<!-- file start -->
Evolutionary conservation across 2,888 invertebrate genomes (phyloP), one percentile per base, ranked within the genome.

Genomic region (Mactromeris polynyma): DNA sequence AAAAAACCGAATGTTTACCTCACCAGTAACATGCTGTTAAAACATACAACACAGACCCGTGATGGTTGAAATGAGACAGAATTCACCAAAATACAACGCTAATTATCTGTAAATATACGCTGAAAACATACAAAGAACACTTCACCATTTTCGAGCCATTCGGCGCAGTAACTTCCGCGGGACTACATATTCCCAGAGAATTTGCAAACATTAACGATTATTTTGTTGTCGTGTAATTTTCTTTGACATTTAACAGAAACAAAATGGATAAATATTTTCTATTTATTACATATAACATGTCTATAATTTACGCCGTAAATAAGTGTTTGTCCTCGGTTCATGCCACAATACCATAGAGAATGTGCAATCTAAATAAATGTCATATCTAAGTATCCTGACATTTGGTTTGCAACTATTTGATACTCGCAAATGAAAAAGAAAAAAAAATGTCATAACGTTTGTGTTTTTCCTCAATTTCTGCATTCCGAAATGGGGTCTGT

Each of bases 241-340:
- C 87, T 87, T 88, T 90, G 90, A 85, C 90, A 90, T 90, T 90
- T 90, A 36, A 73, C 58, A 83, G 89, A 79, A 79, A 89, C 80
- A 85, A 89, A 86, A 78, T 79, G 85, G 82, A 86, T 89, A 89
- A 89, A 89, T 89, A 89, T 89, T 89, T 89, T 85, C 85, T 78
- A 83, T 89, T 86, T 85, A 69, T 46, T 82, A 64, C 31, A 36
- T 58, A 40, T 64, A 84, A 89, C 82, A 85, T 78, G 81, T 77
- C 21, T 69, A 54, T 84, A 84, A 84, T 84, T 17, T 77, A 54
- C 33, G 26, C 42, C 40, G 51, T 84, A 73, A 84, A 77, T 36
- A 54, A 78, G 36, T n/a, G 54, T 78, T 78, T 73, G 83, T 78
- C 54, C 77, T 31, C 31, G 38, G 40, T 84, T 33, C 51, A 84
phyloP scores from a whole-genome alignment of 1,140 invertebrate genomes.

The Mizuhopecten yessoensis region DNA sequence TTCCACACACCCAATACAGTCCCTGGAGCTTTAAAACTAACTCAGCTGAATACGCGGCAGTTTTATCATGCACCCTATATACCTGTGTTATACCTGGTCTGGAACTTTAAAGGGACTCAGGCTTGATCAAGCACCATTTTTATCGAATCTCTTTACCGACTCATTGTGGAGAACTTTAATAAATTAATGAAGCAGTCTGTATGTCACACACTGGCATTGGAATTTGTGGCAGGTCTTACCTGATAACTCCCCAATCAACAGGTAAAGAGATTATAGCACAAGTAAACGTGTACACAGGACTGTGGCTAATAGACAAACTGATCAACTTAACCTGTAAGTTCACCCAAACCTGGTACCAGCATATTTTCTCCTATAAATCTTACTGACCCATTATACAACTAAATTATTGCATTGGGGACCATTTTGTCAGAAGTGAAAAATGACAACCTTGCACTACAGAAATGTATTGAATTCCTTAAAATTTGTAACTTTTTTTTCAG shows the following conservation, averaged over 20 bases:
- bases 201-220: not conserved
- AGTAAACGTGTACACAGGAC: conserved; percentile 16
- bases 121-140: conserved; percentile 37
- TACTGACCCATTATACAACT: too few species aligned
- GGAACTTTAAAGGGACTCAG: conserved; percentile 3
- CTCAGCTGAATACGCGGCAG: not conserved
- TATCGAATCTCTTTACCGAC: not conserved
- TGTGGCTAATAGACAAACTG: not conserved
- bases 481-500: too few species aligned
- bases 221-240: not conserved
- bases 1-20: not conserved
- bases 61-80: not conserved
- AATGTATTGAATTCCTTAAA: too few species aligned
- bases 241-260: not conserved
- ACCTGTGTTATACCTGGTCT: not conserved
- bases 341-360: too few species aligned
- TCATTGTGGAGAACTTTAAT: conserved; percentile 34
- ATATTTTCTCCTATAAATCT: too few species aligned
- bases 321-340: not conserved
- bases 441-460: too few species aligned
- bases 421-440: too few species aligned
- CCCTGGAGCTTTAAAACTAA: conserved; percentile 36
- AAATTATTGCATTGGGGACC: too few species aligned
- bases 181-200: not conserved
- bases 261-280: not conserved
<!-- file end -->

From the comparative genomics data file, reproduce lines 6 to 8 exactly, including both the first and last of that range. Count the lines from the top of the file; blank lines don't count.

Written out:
- A 85, A 89, A 86, A 78, T 79, G 85, G 82, A 86, T 89, A 89
- A 89, A 89, T 89, A 89, T 89, T 89, T 89, T 85, C 85, T 78
- A 83, T 89, T 86, T 85, A 69, T 46, T 82, A 64, C 31, A 36